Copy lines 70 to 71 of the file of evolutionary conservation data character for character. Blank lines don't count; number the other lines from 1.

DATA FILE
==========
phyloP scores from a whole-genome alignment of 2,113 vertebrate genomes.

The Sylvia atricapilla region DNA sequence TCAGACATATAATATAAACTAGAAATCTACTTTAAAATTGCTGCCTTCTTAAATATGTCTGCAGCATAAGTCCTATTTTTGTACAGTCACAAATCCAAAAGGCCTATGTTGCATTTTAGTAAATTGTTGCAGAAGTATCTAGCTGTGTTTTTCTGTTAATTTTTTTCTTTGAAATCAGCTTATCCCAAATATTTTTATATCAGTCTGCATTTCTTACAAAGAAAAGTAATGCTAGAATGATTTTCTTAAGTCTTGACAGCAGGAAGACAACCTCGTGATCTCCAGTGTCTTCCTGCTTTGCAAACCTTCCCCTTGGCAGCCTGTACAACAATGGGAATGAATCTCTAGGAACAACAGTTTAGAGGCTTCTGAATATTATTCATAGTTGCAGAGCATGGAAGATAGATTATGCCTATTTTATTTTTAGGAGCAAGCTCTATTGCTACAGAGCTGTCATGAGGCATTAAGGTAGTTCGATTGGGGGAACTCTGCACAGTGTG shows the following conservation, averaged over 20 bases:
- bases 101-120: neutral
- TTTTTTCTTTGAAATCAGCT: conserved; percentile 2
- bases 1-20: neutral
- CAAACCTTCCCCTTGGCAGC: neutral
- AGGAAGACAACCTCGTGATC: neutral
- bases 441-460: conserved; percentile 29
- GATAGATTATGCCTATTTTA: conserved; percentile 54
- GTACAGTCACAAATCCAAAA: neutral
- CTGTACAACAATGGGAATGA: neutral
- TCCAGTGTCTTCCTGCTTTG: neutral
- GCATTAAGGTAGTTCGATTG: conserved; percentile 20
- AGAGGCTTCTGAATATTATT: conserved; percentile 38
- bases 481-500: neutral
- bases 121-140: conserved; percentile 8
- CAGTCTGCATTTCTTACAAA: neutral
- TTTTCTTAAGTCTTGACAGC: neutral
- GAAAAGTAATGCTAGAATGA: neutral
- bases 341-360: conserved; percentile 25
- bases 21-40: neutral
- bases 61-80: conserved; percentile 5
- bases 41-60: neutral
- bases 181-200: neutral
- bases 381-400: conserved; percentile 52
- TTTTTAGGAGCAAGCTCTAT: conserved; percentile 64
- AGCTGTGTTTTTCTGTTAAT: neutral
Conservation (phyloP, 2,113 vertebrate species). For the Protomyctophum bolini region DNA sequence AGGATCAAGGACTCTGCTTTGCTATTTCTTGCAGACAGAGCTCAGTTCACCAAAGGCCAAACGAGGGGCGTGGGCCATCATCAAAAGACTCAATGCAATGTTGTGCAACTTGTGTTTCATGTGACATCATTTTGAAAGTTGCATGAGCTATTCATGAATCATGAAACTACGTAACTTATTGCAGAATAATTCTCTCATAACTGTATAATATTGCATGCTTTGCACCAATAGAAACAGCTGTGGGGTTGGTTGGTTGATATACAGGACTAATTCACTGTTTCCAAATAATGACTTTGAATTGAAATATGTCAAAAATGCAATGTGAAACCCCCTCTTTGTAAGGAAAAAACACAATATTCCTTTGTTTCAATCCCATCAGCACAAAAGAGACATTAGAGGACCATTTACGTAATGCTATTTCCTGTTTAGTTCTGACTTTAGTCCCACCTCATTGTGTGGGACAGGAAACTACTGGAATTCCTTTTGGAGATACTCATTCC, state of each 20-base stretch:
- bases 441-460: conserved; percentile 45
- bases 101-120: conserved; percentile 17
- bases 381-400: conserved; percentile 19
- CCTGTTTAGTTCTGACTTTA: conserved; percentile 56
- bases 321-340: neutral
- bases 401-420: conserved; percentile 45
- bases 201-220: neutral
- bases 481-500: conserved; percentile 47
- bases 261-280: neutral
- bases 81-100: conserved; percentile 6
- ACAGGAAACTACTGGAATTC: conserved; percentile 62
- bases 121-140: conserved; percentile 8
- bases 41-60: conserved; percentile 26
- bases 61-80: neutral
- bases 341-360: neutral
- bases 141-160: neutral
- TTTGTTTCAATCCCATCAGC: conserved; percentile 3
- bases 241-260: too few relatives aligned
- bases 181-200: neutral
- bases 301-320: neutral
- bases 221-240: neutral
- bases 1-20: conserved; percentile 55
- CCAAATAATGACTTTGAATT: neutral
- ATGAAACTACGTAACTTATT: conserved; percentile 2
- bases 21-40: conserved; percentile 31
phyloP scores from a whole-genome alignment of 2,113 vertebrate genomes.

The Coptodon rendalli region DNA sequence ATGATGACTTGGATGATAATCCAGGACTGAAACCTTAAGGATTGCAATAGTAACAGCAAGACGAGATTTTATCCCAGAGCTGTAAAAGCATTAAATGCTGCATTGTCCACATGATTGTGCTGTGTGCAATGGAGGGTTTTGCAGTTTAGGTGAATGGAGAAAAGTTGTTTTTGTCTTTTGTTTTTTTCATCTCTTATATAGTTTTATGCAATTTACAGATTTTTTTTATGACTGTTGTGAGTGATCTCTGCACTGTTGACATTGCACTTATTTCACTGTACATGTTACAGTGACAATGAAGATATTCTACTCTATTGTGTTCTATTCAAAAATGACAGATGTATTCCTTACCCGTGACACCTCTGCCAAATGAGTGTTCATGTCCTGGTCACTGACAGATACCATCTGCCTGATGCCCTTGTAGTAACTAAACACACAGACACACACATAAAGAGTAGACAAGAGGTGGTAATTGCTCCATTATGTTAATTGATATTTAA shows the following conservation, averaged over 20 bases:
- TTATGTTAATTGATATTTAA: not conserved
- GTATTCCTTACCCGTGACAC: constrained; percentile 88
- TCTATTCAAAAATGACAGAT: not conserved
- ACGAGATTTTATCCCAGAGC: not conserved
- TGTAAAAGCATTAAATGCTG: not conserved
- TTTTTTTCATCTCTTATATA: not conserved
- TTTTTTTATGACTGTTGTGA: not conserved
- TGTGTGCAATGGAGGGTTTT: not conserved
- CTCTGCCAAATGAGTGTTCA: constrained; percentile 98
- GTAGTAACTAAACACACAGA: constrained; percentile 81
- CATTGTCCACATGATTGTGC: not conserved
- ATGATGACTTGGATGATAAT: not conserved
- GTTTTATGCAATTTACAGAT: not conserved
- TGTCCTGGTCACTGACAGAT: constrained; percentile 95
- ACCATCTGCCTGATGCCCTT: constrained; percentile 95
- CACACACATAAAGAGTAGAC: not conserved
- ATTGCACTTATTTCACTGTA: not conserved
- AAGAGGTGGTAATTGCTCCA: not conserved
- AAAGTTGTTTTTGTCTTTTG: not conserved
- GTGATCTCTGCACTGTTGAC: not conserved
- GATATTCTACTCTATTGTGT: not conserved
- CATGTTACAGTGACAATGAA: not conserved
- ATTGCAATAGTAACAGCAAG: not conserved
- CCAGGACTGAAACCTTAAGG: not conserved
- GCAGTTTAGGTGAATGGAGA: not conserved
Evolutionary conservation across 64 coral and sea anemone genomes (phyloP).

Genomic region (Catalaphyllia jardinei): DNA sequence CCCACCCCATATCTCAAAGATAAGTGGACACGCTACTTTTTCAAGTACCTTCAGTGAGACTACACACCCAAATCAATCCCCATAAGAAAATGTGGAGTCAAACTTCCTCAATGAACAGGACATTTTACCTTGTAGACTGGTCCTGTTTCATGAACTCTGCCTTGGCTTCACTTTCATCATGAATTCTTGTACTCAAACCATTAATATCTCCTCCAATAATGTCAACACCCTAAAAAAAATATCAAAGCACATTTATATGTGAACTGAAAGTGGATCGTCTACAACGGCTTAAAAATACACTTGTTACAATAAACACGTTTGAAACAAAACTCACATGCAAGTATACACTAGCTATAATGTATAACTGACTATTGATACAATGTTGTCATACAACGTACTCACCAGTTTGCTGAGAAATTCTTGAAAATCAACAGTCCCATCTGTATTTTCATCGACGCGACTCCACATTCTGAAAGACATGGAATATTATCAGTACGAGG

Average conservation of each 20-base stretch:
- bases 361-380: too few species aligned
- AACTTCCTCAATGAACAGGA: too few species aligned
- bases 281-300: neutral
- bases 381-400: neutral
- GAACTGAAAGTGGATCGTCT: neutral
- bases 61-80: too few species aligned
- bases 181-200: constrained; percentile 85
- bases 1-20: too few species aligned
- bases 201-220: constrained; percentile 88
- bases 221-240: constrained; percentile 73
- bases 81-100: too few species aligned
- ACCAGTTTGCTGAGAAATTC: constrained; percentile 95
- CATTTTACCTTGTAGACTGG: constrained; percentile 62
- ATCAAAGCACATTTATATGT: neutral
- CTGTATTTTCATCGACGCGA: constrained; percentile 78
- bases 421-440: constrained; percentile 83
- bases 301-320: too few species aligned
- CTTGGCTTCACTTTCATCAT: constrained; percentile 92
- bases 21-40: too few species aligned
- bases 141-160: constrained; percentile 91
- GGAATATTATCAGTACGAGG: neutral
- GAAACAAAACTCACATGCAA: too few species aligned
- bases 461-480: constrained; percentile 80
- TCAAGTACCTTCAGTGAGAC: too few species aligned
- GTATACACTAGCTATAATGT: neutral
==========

- ACCATCTGCCTGATGCCCTT: constrained; percentile 95
- CACACACATAAAGAGTAGAC: not conserved